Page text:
This summer, Keystone Edge is hitting the road to share the stories of people across Pennsylvania working in economic and community development. As you’ll discover, this exciting field involves so much more than just sitting behind a desk — it requires engaging the community, forging connections, and tackling new challenges on a daily basis. The “Day In the Life”Pennsylvania Economic Development Association and Team Pennsylvania.
It’s a warm Friday in late June, and Katrina Vincent’s itinerary offers a greatest hits of Erie’s current economic landscape. Without her as a tour guide, it would be easy to get lost in the abandoned factories and vacant downtown storefronts, missing the budding businesses hiding in plain sight.
Like its Rust Belt brethren, Erie, Pennsylvania, has experienced significant economic struggles, but there is a shimmer of hope among the people who live there.
“It’s the solid work ethic we have,” says Vincent, vice president of real estate and COO of Erie County Economic Development (ECED). “Obviously manufacturing has been a large part of Erie’s history, but over the last several decades there’s been quite a bit of diversification. You can’t really point to just one industry in this market.”
Vincent sees this moment in Erie’s evolution as a crossroads, an opportunity to reignite social cohesion, champion economic change, and inspire revitalization. Because the truth is, from tech startups to traditional manufacturing facilities, the lakeside city is fit to foster a bevy of businesses.
Berry Plastics, a global leader in packaging and protection solutions, has a substantial facility nested in the heart of Little Italy, one of the many inner-city neighborhoods that continue to bear the brunt of local economic decline. City-Data.com shows that Little Italy has an average poverty rate more than double the state average.
At one point, Berry Plastics planned to consolidate, shutting down the Erie facility and moving its production plant to Ohio. This decision would have eliminated 140 local jobs.
But thanks to Vincent and her team, Berry Plastics Plant Manager Robert Gurthrie was able to flip the script. Vincent assisted the company in launching a $4 million expansion, securing half the funding through a $2 million Redevelopment Assistance Capital Program (RACP) grant.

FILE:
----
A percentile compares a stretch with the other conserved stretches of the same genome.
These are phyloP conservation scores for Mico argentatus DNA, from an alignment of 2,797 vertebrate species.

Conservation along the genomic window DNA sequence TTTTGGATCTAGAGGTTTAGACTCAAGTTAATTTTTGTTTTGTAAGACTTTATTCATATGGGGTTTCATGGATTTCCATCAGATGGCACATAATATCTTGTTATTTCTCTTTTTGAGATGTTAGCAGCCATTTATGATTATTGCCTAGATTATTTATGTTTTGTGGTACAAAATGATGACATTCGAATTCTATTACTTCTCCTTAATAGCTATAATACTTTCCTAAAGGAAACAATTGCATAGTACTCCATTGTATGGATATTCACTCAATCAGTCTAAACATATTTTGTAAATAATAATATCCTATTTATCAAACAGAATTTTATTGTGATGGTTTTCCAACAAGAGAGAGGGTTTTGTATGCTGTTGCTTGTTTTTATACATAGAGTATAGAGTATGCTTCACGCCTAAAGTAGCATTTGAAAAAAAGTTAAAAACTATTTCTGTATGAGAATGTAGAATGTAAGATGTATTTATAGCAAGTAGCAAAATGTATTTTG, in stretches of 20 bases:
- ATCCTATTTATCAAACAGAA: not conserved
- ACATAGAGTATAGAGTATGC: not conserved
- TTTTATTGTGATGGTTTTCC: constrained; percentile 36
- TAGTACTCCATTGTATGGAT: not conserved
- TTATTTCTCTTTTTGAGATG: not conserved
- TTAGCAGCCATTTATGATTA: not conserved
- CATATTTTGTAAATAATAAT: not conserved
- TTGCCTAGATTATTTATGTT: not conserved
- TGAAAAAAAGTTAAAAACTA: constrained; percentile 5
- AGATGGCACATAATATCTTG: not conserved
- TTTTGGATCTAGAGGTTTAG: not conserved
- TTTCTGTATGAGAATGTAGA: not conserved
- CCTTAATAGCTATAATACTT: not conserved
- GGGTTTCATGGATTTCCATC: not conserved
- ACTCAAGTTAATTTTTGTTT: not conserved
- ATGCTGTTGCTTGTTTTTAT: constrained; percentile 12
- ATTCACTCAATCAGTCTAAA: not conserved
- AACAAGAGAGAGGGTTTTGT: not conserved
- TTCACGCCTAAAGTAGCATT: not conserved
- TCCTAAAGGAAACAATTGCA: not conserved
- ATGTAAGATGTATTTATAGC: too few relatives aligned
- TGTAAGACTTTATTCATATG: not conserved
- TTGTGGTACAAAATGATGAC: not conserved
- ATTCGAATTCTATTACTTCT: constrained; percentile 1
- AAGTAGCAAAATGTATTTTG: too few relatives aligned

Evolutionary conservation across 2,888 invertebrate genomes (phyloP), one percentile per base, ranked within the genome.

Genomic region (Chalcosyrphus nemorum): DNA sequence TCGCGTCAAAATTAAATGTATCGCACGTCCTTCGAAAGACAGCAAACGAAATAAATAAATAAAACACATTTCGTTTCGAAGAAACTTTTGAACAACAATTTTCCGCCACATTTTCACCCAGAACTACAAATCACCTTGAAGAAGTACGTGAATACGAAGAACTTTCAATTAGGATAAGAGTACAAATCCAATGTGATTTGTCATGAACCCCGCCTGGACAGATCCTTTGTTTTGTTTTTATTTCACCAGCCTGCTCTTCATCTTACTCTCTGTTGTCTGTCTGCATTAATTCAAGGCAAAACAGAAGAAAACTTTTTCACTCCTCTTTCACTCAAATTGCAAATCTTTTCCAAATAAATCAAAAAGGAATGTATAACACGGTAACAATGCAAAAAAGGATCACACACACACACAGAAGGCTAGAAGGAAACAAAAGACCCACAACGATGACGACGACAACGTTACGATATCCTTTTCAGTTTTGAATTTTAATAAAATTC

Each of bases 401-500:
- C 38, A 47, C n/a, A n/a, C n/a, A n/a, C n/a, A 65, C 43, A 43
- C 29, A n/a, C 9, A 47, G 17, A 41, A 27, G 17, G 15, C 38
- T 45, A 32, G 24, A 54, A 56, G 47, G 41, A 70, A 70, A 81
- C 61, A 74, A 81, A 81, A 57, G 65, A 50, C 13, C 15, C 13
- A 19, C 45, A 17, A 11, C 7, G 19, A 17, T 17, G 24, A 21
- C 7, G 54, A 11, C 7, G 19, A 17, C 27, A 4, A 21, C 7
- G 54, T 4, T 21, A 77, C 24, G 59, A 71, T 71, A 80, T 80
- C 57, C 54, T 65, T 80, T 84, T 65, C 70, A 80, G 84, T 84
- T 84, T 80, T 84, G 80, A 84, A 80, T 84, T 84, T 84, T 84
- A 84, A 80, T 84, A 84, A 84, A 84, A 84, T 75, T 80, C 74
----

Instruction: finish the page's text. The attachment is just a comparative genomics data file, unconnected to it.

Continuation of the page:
I feel like if you’re looking for a place with a lot to do and quality of life is important, then Erie is the full package.Katrina Vincent
These days, the Erie plant produces 6 billion bottle caps per year, employs 150 workers, and pays an average salary of $54,000. (According to the Bureau of Labor Statistics, the average annual wage for a plastics production job in Erie falls between $30,000 and $40,000 a year.) And the benefits extend to the local community: Berry Plastics received a facelift during the expansion that included the beautification of West 16th street between Chestnut and Hickory Streets.
A Tale of Two Cities
There is often dissonance between national media depictions of Erie — see headlines like this — and what is actually occurring in the city. If you ask Vincent whether Erie is heading toward resurgence or recession, she’ll tell you, “A resurgence, definitely. I think we’re in a good position with…Erie Downtown Development Corporation (EDDC), University of Pittsburgh Medical Center (UPMC), and Erie Insurance investing more dollars into the community.”
“You know, there aren’t too many other markets this size that have a philharmonic orchestraWarner Theater, a minor league baseball team, the Erie Otters [Erie’s major-junior hockey team], and Presque Isle [the stunning state park],” she adds. “I feel like if you’re looking for a place with a lot to do and quality of life is important, then Erie is the full package.”
While Katrina navigates the county like a true Erieite, she is not native to the area. Born in Titusville, PA, Vincent attended Messiah College Harrisburg Campus for her undergraduate degree in political science. An internship at the State Senate ignited her interest in policy and its effects on economic development.
In 2003, Vincent moved to Erie, taking a job as an assistant in the Erie County Executive’s Office. Within a few months, she landed a role as the business retention and expansion manager for the Erie Regional Chamber & Growth Partnership. Three years later, at the age of 25, Vincent was recruited to become president and COO of the Greater Erie Industrial Development Corporation (GEIDC), an affiliate of Develop Erie.
Unfortunately, in the spring of 2016, the organization hit financial turbulence and had to file for Chapter 7 bankruptcy protection. Thanks to her local reputation, it didn’t take long for Vincent to bounce back. In the summer of 2016, Rick Novotny, executive director and president of real estate for the Erie County Redevelopment Authority (an ECED affiliate organization), approached her about coming on board.